The Treaty RoomThe Entrance Hall
As the entry point into the State Rooms, this hall sets a dignified tone of both intimacy and grandeur.

A Setting For Diplomacy

When the elevator doors open to the eighth floor of the Harry S Truman Building, special guests to the Department of State step into a space that seems to be from another time: the era of the founding of the nation. In keeping with the regard Americans and people everywhere have for the world’s first modern republic, the spirit is different, too. Here ambassadors and heads of state are welcomed into rooms that recall those that were familiar to the men who established the United States and governed in its first decades. The business of modern diplomacy is conducted among art and furnishings that in many cases have direct ties to the Founders and the Framers of the Constitution. The experience of the Diplomatic Reception Rooms begins here, in the Edward Vason Jones Memorial Hall.

Architectural Tradition

In contrast to the bustle of the lower floors, where thousands of employees work, the grandeur of this space takes visitors by surprise. The impact of the architecture and surroundings brings conversations to a halt. Instead of concrete or linoleum floors, here guests step out of the elevator onto dark, polished King of Prussia marble. High ceilings also signify that this space is different. Instead of steel-facing, the walls are handsomely paneled in painted wood. Fluted pilasters have been embellished to look like veined marble and are topped by intricate carvings. Guests’ attention is focused on statuary busts of the Marquis de Lafayette and George Washington, two heroes of the American Revolution. A third bust is of John Jay, one of the nation’s first diplomats.

The Edward Vason Jones Memorial Hall detail drawing

This room is named for Edward Vason Jones, the architect who designed it and transformed many of the first Diplomatic Reception Rooms into 18th-century spaces. Like them, this one is modeled on a fine home of the colonial period, the drawing room at Marmion, a plantation house in King George County, Virginia, noted for its extraordinary paneled woodwork. Jones researched his designs. His vision for the Diplomatic Reception Rooms derived not only from his familiarity with the nation’s architectural resources but also from historical sketches and drawings in archives and manuscript collections. And he implemented his designs with great precision.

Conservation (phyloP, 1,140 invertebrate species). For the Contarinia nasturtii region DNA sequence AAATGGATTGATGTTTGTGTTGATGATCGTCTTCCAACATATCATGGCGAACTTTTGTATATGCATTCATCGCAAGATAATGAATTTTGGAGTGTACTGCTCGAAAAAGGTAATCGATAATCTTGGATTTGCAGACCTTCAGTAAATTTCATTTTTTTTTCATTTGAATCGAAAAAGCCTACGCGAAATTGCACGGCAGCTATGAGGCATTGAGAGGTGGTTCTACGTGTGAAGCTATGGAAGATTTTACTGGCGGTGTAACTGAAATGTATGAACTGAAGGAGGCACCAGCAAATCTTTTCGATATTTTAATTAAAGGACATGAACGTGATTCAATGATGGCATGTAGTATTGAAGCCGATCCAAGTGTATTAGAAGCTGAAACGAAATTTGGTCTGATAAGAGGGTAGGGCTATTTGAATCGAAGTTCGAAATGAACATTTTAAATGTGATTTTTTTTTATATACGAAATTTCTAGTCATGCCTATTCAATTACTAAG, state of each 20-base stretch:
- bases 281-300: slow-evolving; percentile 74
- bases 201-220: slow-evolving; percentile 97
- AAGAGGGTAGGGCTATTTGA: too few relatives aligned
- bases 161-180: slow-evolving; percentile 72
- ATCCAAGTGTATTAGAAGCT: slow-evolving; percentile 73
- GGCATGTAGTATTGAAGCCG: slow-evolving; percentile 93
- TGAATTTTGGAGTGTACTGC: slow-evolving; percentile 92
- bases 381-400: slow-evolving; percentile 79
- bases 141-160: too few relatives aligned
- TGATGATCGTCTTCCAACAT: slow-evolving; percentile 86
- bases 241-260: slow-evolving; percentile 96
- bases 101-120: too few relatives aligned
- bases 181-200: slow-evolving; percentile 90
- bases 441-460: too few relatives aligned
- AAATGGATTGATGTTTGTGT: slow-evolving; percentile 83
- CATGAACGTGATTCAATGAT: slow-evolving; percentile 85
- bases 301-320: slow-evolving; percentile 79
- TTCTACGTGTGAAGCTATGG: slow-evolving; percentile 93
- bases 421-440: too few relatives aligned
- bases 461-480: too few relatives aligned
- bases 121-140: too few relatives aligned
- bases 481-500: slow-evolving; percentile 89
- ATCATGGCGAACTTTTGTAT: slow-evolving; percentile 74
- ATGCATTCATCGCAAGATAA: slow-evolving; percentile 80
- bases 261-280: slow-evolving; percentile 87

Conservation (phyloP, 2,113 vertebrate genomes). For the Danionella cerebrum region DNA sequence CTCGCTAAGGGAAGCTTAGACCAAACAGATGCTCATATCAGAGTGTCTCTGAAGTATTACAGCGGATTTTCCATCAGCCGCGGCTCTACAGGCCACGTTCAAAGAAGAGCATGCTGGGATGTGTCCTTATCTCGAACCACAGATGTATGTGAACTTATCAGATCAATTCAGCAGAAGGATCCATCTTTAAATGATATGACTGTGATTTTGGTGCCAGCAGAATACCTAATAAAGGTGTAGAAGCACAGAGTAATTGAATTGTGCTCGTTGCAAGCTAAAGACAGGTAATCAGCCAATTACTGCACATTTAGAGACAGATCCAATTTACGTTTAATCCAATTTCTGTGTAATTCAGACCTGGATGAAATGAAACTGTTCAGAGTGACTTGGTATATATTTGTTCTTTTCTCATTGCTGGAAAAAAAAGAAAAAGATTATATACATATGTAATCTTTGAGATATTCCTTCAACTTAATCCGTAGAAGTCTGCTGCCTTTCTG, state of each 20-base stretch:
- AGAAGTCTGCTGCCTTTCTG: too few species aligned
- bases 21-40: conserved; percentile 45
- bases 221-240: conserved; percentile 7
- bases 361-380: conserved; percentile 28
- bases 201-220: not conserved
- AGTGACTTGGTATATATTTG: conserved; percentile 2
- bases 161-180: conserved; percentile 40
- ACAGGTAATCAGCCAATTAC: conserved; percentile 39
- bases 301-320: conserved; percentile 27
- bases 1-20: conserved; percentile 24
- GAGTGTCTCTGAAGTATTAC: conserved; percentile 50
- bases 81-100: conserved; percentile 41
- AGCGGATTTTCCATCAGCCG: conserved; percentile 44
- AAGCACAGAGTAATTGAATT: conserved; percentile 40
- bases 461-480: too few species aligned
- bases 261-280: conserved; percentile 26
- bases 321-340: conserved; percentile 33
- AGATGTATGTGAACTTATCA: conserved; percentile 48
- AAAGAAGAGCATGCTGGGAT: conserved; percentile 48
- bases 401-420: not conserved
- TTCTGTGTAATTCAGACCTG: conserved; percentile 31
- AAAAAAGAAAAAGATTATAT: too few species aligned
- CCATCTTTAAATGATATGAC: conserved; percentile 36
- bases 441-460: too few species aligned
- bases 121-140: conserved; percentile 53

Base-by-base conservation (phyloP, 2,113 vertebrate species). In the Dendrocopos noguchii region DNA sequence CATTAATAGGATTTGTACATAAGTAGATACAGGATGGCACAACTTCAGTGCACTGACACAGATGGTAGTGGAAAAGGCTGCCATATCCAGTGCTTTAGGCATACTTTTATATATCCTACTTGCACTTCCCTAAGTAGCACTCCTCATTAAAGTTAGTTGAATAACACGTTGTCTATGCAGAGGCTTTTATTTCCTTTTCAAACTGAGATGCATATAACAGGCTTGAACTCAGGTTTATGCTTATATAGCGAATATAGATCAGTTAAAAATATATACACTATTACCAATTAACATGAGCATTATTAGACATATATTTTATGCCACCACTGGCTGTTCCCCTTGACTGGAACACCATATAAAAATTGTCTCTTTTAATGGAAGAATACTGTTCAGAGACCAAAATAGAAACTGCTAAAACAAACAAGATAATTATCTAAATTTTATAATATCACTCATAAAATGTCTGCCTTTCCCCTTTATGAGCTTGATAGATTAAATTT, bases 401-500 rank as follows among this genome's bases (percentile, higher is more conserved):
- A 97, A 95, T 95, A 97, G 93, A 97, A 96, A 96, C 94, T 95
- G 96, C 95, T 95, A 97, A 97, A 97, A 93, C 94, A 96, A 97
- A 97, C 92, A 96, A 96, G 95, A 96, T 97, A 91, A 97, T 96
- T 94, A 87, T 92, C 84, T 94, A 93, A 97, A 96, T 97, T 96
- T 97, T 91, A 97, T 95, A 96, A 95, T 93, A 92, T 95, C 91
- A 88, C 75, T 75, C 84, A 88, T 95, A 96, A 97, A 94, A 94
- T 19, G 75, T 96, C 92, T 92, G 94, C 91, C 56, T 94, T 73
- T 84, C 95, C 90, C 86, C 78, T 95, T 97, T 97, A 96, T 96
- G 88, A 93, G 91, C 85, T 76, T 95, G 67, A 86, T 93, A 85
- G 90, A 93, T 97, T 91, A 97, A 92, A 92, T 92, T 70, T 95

The Edward Vason Jones Memorial Hall

The Edward Vason Jones Memorial Hall before and after its architectural transformation.

In addition to honoring its namesake, the Edward Vason Jones Memorial Hall recognizes the many donors whose cumulative contributions built and continue to sustain the Diplomatic Reception Rooms and its collection. Their names are displayed in an ever-growing list that serves as a constant reminder that these rooms are a gift of the American people to the world.

Virtual Tour

The Edward Vason Jones Memorial Hall
Tour this Room

The Architect

Edward Vason Jones
Edward Vason Jones mastered the tradition of architectural classicism, and composed the vision to transform the Diplomatic Reception Rooms into extraordinary tableaus that reflect the height of early American fine and decorative arts.
The Work of Edward Vason Jones

Objects in This Room

Portrait Bust of John Jay

Portrait Bust of John Jay

Frazee, John
ca. 1835
stone; marble
Portrait Bust of George Washington

Marble Portrait Bust of George Washington

Powers, Hiram
ca. 1845-1855
stone; marble
Chippendale Marble-Top and Carved Mahogany Side Table

Chippendale Marble-Top and Carved Mahogany Side Table

Unknown
ca. 1755-1775
wood; mahogany; eastern white pine; sweetgum; soft maple; marble
Portrait Bust of Gilbert du Motier, Marquis de Lafayette

Marble Portrait Bust of Marquis de Lafayette

Houdon, Jean Antoine
ca. 1786
stone; marble
Chippendale Mahogany Chest on Chest

Chippendale Mahogany Chest on Chest

Prince, Samuel
ca. 1770-1775
wood; mahogany; pine; poplar
Map of North America

Map of North America

Moll, Herman
ca. 1715
paper; engraving on laid paper; outline hand-colored
Boxer Rebellion Eagle [Chinese Export Silk Embroidery Made for the American Market]

Boxer Rebellion Eagle [Chinese Export Silk Embroidery Made for the American Market]

Unknown
ca. 1900
textile; silk
Chinese Export Porcelain Famille-Rose Christening Bowl Made for the British Market

Chinese Export Porcelain Famille-Rose Christening Bowl Made for the British Market

Unknown
ca. 1760
ceramic; porcelain
American Chippendale Mahogany Regulator Clock

American Chippendale Mahogany Regulator Clock

Ellicott, Joseph
1774-1780
wood; mahogany
Plan of the City of Washington

Plan of the City of Washington

Thackara, James
1792
paper; print